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miscellany

[mis-uh-ley-nee; British mi-sel-uh-nee] /ˈmɪs əˌleɪ ni; British mɪˈsɛl ə ni/
noun, plural miscellanies.
1.
a miscellaneous collection or group of various or somewhat unrelated items.
2.
a miscellaneous collection of literary compositions or pieces by several authors, dealing with various topics, assembled in a volume or book.
3.
miscellanies, a miscellaneous collection of articles or entries, as in a book.
Origin
1590-1600
1590-1600; Anglicized variant of miscellanea
Synonyms
2. anthology.
Dictionary.com Unabridged
Based on the Random House Dictionary, © Random House, Inc. 2014.
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Examples from the web for miscellany
  • Instead, we've got a varied catalogue of interest-piquing miscellany on our hands.
  • The seat bottoms are provided with elastic straps to hold umbrellas and other miscellany.
  • Eventually the miscellany settles into an offbeat, abstract commentary on the preoccupation with material wealth and appearances.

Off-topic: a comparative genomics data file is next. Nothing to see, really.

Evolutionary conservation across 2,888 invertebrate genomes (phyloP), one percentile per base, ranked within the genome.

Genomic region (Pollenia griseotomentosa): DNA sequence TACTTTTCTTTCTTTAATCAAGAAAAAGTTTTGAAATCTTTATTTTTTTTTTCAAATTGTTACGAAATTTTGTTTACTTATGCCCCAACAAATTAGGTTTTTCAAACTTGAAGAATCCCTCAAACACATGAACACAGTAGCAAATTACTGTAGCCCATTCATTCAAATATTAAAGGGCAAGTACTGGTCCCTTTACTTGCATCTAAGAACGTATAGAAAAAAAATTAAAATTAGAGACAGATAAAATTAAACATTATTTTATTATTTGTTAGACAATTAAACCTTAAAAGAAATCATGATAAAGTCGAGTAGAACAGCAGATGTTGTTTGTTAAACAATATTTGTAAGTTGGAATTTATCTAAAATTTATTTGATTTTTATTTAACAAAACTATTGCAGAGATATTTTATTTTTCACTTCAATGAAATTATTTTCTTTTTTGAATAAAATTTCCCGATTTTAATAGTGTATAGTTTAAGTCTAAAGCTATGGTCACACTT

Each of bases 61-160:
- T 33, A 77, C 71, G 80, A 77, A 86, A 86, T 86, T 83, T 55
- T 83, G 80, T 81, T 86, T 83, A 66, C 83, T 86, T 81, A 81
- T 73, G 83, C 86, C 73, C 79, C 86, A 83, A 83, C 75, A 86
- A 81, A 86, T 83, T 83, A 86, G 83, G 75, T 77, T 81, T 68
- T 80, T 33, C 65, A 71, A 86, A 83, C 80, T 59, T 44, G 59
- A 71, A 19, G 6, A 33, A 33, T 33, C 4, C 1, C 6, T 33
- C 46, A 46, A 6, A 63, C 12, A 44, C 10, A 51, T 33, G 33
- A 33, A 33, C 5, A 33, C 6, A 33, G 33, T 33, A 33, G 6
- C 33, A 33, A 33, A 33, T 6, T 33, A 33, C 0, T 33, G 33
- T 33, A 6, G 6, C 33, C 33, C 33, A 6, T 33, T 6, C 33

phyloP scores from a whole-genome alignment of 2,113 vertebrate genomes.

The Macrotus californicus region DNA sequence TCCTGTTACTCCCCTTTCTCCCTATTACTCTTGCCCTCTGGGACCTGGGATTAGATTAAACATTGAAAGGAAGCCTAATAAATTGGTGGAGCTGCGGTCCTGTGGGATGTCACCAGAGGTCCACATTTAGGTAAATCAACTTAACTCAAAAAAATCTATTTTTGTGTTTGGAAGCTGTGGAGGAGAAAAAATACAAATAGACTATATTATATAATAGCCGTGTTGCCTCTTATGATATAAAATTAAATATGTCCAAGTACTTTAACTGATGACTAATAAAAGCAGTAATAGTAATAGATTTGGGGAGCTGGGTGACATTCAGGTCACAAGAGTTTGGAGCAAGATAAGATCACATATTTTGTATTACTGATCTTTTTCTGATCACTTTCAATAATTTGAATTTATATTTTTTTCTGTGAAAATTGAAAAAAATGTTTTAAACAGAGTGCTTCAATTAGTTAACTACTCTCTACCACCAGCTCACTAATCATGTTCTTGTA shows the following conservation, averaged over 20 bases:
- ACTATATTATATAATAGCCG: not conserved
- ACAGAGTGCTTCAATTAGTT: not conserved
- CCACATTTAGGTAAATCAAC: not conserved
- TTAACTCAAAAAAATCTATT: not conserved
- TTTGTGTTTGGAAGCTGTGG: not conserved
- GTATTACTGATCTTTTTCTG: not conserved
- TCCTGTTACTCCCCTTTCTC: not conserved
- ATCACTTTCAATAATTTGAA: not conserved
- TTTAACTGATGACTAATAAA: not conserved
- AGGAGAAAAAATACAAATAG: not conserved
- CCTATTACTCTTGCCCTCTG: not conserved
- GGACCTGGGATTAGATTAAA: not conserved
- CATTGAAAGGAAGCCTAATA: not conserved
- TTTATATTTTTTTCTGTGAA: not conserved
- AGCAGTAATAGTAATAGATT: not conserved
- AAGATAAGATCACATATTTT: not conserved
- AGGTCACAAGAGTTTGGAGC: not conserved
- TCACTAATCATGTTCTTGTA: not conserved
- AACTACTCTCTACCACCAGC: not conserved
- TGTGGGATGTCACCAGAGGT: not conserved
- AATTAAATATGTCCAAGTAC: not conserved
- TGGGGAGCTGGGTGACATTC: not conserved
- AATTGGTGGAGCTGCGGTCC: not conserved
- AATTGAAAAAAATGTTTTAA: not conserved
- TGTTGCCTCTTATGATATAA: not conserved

• Jest-books did not efface a kindred form of miscellany-books of riddles.
  • Carriage miscellany a man whose business was to drive a carriage was a coachman.
British Dictionary definitions for miscellany

miscellany

/mɪˈsɛlənɪ; US ˈmɪsəˌleɪnɪ/
noun (pl) -nies
1.
a mixed assortment of items
2.
(sometimes pl) a miscellaneous collection of essays, poems, etc, by different authors in one volume
Word Origin
C16: from French miscellanées (pl) miscellanea
Collins English Dictionary - Complete & Unabridged 2012 Digital Edition
© William Collins Sons & Co. Ltd. 1979, 1986 © HarperCollins
Publishers 1998, 2000, 2003, 2005, 2006, 2007, 2009, 2012
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Word Origin and History for miscellany
n.

"a mixture, medley," 1590s, from Latin miscellanea "a writing on miscellaneous subjects," originally "meat hash, hodge-podge" (food for gladiators), neuter plural of miscellaneus (see miscellaneous).

Online Etymology Dictionary, © 2010 Douglas Harper
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Encyclopedia Article for miscellany

a collection of writings on various subjects. One of the first and best-known miscellanies in English was the collection of poems by various authors published by Richard Tottel in 1557. Thereafter the miscellany became a popular form of publication, and many more appeared in the next 50 years, including The Paradise of Dainty Devices (1576), The Phoenix Nest (1593), England's Parnassus (1600), and England's Helicon (1600).

Learn more about miscellany with a free trial on Britannica.com
Encyclopedia Britannica, 2008. Encyclopedia Britannica Online.
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17
21
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